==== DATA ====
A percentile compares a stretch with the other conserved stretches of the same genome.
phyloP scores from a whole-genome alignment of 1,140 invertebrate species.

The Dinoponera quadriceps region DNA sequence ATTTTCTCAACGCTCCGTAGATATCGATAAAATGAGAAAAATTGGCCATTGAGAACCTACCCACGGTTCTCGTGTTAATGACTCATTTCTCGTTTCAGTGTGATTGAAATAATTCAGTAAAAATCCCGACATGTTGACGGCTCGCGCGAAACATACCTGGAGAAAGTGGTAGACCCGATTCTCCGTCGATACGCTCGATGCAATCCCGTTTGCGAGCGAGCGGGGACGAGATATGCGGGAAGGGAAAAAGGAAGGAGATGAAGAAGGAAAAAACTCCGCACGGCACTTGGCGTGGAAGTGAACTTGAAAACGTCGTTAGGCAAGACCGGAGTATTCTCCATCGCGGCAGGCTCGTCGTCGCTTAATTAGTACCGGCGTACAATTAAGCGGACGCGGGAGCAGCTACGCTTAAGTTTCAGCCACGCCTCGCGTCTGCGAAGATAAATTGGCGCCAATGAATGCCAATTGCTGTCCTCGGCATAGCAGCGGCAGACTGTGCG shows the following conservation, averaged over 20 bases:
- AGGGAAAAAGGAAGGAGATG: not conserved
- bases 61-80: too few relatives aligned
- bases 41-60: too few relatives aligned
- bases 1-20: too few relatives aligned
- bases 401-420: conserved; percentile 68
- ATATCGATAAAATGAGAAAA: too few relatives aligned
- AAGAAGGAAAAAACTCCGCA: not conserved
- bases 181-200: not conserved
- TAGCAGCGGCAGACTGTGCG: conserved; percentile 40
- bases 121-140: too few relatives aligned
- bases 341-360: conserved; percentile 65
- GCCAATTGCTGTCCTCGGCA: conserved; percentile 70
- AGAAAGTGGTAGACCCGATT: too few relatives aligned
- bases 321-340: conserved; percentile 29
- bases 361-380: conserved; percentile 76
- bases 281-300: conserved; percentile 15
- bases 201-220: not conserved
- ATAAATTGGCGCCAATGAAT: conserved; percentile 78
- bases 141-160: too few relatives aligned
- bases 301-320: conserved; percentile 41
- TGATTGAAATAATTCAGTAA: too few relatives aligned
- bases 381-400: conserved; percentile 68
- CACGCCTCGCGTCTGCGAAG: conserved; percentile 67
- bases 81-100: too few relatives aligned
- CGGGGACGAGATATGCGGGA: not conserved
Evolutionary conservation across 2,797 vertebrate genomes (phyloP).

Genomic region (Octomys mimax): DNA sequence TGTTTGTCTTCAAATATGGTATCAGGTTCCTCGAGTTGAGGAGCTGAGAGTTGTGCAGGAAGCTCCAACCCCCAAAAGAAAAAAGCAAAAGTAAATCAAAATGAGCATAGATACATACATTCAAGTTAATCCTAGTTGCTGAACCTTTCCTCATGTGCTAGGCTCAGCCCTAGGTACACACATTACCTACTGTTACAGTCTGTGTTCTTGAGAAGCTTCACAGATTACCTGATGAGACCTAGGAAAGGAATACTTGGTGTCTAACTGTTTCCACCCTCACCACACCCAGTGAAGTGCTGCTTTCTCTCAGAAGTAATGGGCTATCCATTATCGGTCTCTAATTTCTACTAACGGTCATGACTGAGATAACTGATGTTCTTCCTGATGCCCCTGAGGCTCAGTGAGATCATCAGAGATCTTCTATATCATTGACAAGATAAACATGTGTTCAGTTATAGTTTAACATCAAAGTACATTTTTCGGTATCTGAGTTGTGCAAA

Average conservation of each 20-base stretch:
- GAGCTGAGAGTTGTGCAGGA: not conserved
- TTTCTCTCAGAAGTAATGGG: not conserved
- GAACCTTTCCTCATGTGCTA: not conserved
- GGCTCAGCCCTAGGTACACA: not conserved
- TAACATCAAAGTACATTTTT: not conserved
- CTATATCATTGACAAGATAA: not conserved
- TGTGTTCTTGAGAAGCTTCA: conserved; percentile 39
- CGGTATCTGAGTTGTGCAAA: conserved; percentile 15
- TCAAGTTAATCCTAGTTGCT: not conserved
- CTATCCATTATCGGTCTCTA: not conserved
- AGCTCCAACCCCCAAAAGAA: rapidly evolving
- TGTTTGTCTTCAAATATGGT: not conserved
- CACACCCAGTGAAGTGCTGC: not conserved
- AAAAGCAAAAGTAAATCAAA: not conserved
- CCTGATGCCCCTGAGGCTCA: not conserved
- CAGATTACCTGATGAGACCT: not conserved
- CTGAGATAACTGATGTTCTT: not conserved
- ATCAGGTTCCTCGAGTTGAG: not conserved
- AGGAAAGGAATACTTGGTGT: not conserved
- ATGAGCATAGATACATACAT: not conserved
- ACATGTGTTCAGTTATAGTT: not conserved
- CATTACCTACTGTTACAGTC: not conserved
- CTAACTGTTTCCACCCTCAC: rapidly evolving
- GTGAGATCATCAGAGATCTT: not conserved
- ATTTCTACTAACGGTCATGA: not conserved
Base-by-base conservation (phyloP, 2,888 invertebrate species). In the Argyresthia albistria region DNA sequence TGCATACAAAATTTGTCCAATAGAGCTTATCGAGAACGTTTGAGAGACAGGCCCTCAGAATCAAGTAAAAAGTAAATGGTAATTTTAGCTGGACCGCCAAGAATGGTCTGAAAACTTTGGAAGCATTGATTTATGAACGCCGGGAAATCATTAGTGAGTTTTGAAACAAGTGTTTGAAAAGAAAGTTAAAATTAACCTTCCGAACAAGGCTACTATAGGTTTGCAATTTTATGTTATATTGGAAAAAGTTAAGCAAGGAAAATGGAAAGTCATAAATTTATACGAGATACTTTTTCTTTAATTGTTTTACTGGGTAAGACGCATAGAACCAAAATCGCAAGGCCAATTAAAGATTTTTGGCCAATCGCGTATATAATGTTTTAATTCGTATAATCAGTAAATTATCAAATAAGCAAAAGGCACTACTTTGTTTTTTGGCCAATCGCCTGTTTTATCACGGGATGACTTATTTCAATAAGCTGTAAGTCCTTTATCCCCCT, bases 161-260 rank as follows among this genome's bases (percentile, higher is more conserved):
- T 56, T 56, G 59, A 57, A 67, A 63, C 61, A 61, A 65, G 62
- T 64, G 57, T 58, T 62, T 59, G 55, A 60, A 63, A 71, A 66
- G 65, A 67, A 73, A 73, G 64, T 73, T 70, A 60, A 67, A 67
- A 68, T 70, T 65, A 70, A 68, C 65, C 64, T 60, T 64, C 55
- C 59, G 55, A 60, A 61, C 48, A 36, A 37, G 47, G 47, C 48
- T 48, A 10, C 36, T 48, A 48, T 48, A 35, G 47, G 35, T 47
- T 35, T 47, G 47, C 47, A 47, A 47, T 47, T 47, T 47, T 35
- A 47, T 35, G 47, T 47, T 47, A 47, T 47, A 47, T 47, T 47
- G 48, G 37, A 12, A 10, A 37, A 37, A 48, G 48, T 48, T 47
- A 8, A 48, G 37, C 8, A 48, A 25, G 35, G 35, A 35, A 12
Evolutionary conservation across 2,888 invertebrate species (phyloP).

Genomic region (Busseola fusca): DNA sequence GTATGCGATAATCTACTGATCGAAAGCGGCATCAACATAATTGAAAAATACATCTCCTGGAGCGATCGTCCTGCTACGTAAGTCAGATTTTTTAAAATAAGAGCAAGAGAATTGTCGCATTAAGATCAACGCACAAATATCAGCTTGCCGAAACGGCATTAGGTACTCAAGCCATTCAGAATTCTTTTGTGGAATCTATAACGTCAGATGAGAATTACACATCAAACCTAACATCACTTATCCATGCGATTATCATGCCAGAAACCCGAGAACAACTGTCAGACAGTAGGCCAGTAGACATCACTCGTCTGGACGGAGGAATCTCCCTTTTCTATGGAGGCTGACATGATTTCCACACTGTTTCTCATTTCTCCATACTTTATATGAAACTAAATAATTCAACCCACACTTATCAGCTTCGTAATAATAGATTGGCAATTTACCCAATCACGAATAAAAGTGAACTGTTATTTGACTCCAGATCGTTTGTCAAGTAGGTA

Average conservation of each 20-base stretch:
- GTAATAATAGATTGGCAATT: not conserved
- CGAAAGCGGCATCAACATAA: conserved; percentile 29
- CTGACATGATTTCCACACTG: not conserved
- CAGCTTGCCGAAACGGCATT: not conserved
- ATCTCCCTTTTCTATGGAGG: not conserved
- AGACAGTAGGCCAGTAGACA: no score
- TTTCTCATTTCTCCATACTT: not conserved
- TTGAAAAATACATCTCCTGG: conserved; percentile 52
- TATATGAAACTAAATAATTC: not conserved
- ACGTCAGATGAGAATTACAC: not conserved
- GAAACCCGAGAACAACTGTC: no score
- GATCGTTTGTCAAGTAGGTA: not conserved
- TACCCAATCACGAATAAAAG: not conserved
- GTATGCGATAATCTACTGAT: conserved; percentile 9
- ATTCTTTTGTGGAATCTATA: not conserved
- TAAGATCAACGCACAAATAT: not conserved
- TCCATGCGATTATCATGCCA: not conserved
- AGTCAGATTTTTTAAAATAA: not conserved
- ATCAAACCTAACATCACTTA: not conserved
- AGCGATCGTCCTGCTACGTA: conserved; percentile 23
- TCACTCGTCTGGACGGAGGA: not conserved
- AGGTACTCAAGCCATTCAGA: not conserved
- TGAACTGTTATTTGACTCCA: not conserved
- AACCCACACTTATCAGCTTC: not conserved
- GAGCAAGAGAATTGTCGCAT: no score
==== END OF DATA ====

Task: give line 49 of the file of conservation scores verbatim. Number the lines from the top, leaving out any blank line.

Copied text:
- ATCAGGTTCCTCGAGTTGAG: not conserved